The fingerprints of urban nutrients: dynamics of phosphorus speciation in water flowing through developed landscapes
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As urban ecosystems are known to be phosphorus (P)-rich environments, the sources of this nutrient and its biogeochemistry within human-dominated landscapes remain in need of study. Specifically, very little is known about how different P species vary within and among urban aquatic environments. In this study, we examined the phosphorus dynamics in urban stormwater ponds that are embedded in residential landscapes. Water samples were collected from stormwater ponds located in southern Ontario, Canada during the summer of 2012. We measured several P types: total P; TP, particulate P; PP, and dissolved inorganic P; DIP as well as two classes of DOP (phosphomonoesters (MP) and phosphodiesters (DP)) in the surface water samples. In most ponds, PP in outflowing water were found at concentrations higher (up to 12 times) than those measured in incoming stormwater. With respect to DOP, DP increased and became more abundant in outflowing compared to inflowing waters while MP concentrations decreased within ponds. The magnitude of these spatial changes from pond inlets to outlets was strongly linked to recent periods of rainfall and the hydrological condition of pond inflows. Elevated MP was found adjacent to inlets especially during periods of more frequent rainfall, which indicates that MP is derived from terrestrial sources and delivered by stormwater. In contrast, DP production was more related to internal biological activity in ponds as its concentrations increased during relatively dry conditions with low stormwater flow. Our results demonstrate that stormwater ponds have significant influence on the quantity and types of P moving through these highly human-modified environments.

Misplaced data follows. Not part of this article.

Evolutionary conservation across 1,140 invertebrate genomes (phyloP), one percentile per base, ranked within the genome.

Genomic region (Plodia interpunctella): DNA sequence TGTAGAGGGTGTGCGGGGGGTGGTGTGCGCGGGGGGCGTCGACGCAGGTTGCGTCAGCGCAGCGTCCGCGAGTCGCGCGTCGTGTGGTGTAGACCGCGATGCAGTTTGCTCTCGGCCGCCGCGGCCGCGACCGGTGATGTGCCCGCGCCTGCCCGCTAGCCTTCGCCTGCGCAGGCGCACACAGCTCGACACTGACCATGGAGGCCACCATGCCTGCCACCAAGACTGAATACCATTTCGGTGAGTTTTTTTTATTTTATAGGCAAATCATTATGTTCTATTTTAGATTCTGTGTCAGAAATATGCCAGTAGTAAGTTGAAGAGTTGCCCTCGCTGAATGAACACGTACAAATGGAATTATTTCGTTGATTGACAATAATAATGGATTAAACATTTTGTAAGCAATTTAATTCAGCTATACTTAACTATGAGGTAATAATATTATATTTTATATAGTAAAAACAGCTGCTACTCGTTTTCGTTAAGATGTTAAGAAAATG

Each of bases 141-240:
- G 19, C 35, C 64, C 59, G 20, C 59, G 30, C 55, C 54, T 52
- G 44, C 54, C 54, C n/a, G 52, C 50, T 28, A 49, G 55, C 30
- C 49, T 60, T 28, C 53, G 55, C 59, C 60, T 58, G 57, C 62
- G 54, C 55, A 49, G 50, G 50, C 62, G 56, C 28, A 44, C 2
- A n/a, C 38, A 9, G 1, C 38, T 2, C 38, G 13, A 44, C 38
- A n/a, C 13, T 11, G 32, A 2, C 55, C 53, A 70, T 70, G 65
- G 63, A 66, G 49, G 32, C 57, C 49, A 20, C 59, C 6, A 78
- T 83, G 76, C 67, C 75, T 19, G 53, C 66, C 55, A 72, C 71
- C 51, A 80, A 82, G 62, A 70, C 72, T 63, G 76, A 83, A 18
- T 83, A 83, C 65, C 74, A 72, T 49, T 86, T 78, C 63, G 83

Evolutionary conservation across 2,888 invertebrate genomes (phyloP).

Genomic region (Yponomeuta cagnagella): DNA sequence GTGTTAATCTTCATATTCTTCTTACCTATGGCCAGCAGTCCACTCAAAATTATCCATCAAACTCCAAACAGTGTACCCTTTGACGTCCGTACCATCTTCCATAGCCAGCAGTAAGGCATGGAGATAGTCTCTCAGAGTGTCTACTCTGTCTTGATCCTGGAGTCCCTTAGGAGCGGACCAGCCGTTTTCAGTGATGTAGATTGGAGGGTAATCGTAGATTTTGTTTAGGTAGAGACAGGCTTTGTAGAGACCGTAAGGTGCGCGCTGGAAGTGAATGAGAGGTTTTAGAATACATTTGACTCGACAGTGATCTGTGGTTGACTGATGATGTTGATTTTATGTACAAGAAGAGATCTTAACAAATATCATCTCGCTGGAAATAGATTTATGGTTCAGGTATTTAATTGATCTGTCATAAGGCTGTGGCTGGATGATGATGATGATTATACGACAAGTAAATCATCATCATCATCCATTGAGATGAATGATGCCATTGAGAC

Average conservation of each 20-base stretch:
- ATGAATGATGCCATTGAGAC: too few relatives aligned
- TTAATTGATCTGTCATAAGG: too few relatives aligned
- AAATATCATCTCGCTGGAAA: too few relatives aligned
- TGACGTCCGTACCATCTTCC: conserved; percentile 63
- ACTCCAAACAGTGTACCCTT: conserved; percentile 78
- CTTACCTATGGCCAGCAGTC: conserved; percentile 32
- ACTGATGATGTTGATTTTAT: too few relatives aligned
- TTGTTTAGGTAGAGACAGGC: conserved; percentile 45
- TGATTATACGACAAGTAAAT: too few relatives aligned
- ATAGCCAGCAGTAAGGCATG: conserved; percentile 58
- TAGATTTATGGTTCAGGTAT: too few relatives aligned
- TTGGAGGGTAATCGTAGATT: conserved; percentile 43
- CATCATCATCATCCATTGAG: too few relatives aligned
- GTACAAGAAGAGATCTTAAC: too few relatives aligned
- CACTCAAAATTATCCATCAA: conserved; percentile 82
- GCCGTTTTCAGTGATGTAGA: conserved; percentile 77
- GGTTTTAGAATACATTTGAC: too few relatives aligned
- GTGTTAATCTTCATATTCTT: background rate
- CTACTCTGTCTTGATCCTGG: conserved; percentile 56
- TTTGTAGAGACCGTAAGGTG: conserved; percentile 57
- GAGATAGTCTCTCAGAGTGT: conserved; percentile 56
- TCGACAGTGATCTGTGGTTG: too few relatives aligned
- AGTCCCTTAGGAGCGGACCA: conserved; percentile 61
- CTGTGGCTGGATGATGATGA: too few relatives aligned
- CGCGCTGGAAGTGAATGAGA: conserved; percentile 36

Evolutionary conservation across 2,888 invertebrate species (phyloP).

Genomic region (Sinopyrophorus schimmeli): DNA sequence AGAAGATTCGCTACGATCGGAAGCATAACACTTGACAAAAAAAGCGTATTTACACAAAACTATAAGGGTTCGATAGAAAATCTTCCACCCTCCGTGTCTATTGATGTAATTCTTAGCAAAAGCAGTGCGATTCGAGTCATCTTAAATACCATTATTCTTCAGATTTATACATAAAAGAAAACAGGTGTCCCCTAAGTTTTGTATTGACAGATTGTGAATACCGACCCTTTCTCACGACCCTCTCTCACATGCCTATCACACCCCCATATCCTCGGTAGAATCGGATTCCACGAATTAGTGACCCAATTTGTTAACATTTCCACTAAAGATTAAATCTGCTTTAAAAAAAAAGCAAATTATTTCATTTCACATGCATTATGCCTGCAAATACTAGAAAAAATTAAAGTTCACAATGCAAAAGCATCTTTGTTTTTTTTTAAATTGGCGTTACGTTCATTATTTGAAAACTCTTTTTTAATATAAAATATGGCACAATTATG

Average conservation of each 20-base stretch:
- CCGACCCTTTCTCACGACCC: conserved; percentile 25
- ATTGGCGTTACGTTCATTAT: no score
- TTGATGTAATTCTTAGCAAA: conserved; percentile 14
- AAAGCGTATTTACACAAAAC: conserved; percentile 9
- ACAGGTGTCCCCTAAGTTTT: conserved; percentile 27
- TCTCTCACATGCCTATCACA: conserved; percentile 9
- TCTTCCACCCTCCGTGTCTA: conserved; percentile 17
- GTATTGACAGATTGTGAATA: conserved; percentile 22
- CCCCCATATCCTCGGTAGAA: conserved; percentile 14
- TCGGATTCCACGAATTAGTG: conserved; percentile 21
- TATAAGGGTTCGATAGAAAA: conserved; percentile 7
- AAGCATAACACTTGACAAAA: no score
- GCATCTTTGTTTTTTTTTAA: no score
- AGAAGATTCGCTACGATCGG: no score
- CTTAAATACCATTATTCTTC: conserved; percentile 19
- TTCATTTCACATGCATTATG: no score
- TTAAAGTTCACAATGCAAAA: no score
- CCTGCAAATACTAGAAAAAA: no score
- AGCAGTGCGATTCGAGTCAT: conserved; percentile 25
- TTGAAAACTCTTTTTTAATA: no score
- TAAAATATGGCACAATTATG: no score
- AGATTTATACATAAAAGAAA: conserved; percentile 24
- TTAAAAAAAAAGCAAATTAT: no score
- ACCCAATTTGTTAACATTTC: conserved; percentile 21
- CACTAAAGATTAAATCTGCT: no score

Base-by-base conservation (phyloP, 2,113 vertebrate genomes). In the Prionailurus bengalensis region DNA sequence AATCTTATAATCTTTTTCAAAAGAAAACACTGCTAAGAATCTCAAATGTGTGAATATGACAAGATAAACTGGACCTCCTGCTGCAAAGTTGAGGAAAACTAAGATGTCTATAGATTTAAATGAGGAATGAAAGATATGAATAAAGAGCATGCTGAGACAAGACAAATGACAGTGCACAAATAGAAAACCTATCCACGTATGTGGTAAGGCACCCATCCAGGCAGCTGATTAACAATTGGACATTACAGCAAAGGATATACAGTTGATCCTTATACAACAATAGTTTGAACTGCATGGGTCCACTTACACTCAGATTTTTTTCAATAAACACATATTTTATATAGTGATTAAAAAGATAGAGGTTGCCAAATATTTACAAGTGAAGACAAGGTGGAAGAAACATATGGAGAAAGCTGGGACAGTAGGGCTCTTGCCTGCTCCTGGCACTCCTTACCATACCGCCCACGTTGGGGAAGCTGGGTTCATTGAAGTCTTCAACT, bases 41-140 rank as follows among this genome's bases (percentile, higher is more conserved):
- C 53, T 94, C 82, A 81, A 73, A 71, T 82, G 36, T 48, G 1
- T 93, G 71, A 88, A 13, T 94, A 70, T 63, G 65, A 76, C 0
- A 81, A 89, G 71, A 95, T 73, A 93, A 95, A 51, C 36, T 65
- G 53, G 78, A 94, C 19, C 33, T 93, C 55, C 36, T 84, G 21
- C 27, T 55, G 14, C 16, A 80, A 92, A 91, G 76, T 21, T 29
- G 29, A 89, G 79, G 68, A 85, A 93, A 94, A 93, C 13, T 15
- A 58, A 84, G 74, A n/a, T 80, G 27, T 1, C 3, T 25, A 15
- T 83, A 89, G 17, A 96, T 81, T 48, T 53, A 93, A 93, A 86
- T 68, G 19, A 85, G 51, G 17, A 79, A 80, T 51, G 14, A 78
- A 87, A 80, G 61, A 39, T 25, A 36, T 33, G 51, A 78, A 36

KeywordsPhosphorus speciation Dissolved organic phosphorus Stormwater pond Microbial activity Internal loading
This project was funded by the Natural Sciences and Engineering Research Council of Canada (NSERC) through a Strategic Project Grant. K.S. was supported by a postdoctoral fellowship from the Ontario Ministry of Research and Innovation. We also thank to Cameron Winters and Andrew B. Scott for their field and laboratory support.
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